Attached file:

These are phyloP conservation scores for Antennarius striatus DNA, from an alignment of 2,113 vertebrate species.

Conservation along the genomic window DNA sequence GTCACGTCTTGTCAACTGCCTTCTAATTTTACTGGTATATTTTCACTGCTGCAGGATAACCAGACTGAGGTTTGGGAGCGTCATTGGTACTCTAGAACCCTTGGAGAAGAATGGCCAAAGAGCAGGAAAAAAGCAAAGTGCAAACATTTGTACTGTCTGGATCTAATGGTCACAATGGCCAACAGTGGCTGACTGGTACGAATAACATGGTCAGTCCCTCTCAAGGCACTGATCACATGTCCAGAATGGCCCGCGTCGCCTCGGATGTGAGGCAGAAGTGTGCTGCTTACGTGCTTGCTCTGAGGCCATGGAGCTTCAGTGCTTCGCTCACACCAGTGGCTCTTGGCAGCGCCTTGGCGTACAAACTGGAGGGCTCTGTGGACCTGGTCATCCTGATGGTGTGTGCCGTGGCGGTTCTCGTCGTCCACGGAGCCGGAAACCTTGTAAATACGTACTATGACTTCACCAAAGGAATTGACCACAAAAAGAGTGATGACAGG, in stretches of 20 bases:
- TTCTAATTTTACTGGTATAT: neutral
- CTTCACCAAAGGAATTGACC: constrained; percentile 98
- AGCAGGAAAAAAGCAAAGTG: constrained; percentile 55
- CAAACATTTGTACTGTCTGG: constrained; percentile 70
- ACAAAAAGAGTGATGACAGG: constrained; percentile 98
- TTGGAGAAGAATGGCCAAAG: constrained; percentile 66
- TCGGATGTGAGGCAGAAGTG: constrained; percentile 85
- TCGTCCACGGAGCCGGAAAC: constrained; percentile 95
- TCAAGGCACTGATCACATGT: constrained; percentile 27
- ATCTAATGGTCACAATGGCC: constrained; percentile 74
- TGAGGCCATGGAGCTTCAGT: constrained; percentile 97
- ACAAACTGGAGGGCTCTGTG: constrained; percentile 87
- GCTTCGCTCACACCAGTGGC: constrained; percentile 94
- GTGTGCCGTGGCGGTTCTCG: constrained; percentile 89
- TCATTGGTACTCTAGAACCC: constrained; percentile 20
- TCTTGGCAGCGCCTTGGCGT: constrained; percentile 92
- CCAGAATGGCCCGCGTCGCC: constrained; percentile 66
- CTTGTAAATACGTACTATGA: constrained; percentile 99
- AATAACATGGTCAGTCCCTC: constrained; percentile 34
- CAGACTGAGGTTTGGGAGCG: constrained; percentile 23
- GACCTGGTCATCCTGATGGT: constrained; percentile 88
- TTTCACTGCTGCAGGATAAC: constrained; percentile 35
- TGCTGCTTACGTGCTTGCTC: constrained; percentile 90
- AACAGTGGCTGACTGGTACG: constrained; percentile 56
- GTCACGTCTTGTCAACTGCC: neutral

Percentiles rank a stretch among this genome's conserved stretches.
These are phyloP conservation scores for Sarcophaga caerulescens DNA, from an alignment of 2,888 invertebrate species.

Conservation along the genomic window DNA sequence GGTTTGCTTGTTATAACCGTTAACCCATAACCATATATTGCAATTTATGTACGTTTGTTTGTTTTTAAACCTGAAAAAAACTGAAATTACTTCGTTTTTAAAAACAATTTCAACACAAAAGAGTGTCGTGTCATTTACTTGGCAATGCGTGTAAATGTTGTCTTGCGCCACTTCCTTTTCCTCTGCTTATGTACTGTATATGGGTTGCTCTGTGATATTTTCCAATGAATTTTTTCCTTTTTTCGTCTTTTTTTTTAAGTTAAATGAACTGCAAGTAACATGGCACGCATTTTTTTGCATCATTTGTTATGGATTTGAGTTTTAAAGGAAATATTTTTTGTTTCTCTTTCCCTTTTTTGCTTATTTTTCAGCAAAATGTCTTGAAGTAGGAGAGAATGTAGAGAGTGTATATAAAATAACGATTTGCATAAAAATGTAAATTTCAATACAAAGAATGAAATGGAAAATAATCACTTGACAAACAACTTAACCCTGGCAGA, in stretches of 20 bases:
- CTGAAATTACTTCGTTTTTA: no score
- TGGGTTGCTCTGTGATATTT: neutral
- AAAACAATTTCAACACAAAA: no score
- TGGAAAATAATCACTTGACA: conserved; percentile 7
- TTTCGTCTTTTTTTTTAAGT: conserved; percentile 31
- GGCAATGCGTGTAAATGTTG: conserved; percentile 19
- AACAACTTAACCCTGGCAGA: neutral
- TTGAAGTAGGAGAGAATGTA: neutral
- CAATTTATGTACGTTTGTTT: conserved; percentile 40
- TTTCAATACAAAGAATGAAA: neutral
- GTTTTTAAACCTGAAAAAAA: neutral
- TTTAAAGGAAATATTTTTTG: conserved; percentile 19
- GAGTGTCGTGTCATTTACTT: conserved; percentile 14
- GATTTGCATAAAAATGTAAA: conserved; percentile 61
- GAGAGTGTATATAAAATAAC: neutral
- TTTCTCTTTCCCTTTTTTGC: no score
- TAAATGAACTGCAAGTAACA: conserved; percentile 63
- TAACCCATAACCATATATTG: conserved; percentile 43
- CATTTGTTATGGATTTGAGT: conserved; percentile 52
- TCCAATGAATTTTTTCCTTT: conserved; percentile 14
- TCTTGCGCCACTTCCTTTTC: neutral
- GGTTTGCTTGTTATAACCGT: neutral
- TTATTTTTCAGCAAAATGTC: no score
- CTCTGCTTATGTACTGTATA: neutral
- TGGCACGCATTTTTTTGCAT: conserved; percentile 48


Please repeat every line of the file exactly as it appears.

These are phyloP conservation scores for Antennarius striatus DNA, from an alignment of 2,113 vertebrate species.

Conservation along the genomic window DNA sequence GTCACGTCTTGTCAACTGCCTTCTAATTTTACTGGTATATTTTCACTGCTGCAGGATAACCAGACTGAGGTTTGGGAGCGTCATTGGTACTCTAGAACCCTTGGAGAAGAATGGCCAAAGAGCAGGAAAAAAGCAAAGTGCAAACATTTGTACTGTCTGGATCTAATGGTCACAATGGCCAACAGTGGCTGACTGGTACGAATAACATGGTCAGTCCCTCTCAAGGCACTGATCACATGTCCAGAATGGCCCGCGTCGCCTCGGATGTGAGGCAGAAGTGTGCTGCTTACGTGCTTGCTCTGAGGCCATGGAGCTTCAGTGCTTCGCTCACACCAGTGGCTCTTGGCAGCGCCTTGGCGTACAAACTGGAGGGCTCTGTGGACCTGGTCATCCTGATGGTGTGTGCCGTGGCGGTTCTCGTCGTCCACGGAGCCGGAAACCTTGTAAATACGTACTATGACTTCACCAAAGGAATTGACCACAAAAAGAGTGATGACAGG, in stretches of 20 bases:
- TTCTAATTTTACTGGTATAT: neutral
- CTTCACCAAAGGAATTGACC: constrained; percentile 98
- AGCAGGAAAAAAGCAAAGTG: constrained; percentile 55
- CAAACATTTGTACTGTCTGG: constrained; percentile 70
- ACAAAAAGAGTGATGACAGG: constrained; percentile 98
- TTGGAGAAGAATGGCCAAAG: constrained; percentile 66
- TCGGATGTGAGGCAGAAGTG: constrained; percentile 85
- TCGTCCACGGAGCCGGAAAC: constrained; percentile 95
- TCAAGGCACTGATCACATGT: constrained; percentile 27
- ATCTAATGGTCACAATGGCC: constrained; percentile 74
- TGAGGCCATGGAGCTTCAGT: constrained; percentile 97
- ACAAACTGGAGGGCTCTGTG: constrained; percentile 87
- GCTTCGCTCACACCAGTGGC: constrained; percentile 94
- GTGTGCCGTGGCGGTTCTCG: constrained; percentile 89
- TCATTGGTACTCTAGAACCC: constrained; percentile 20
- TCTTGGCAGCGCCTTGGCGT: constrained; percentile 92
- CCAGAATGGCCCGCGTCGCC: constrained; percentile 66
- CTTGTAAATACGTACTATGA: constrained; percentile 99
- AATAACATGGTCAGTCCCTC: constrained; percentile 34
- CAGACTGAGGTTTGGGAGCG: constrained; percentile 23
- GACCTGGTCATCCTGATGGT: constrained; percentile 88
- TTTCACTGCTGCAGGATAAC: constrained; percentile 35
- TGCTGCTTACGTGCTTGCTC: constrained; percentile 90
- AACAGTGGCTGACTGGTACG: constrained; percentile 56
- GTCACGTCTTGTCAACTGCC: neutral

Percentiles rank a stretch among this genome's conserved stretches.
These are phyloP conservation scores for Sarcophaga caerulescens DNA, from an alignment of 2,888 invertebrate species.

Conservation along the genomic window DNA sequence GGTTTGCTTGTTATAACCGTTAACCCATAACCATATATTGCAATTTATGTACGTTTGTTTGTTTTTAAACCTGAAAAAAACTGAAATTACTTCGTTTTTAAAAACAATTTCAACACAAAAGAGTGTCGTGTCATTTACTTGGCAATGCGTGTAAATGTTGTCTTGCGCCACTTCCTTTTCCTCTGCTTATGTACTGTATATGGGTTGCTCTGTGATATTTTCCAATGAATTTTTTCCTTTTTTCGTCTTTTTTTTTAAGTTAAATGAACTGCAAGTAACATGGCACGCATTTTTTTGCATCATTTGTTATGGATTTGAGTTTTAAAGGAAATATTTTTTGTTTCTCTTTCCCTTTTTTGCTTATTTTTCAGCAAAATGTCTTGAAGTAGGAGAGAATGTAGAGAGTGTATATAAAATAACGATTTGCATAAAAATGTAAATTTCAATACAAAGAATGAAATGGAAAATAATCACTTGACAAACAACTTAACCCTGGCAGA, in stretches of 20 bases:
- CTGAAATTACTTCGTTTTTA: no score
- TGGGTTGCTCTGTGATATTT: neutral
- AAAACAATTTCAACACAAAA: no score
- TGGAAAATAATCACTTGACA: conserved; percentile 7
- TTTCGTCTTTTTTTTTAAGT: conserved; percentile 31
- GGCAATGCGTGTAAATGTTG: conserved; percentile 19
- AACAACTTAACCCTGGCAGA: neutral
- TTGAAGTAGGAGAGAATGTA: neutral
- CAATTTATGTACGTTTGTTT: conserved; percentile 40
- TTTCAATACAAAGAATGAAA: neutral
- GTTTTTAAACCTGAAAAAAA: neutral
- TTTAAAGGAAATATTTTTTG: conserved; percentile 19
- GAGTGTCGTGTCATTTACTT: conserved; percentile 14
- GATTTGCATAAAAATGTAAA: conserved; percentile 61
- GAGAGTGTATATAAAATAAC: neutral
- TTTCTCTTTCCCTTTTTTGC: no score
- TAAATGAACTGCAAGTAACA: conserved; percentile 63
- TAACCCATAACCATATATTG: conserved; percentile 43
- CATTTGTTATGGATTTGAGT: conserved; percentile 52
- TCCAATGAATTTTTTCCTTT: conserved; percentile 14
- TCTTGCGCCACTTCCTTTTC: neutral
- GGTTTGCTTGTTATAACCGT: neutral
- TTATTTTTCAGCAAAATGTC: no score
- CTCTGCTTATGTACTGTATA: neutral
- TGGCACGCATTTTTTTGCAT: conserved; percentile 48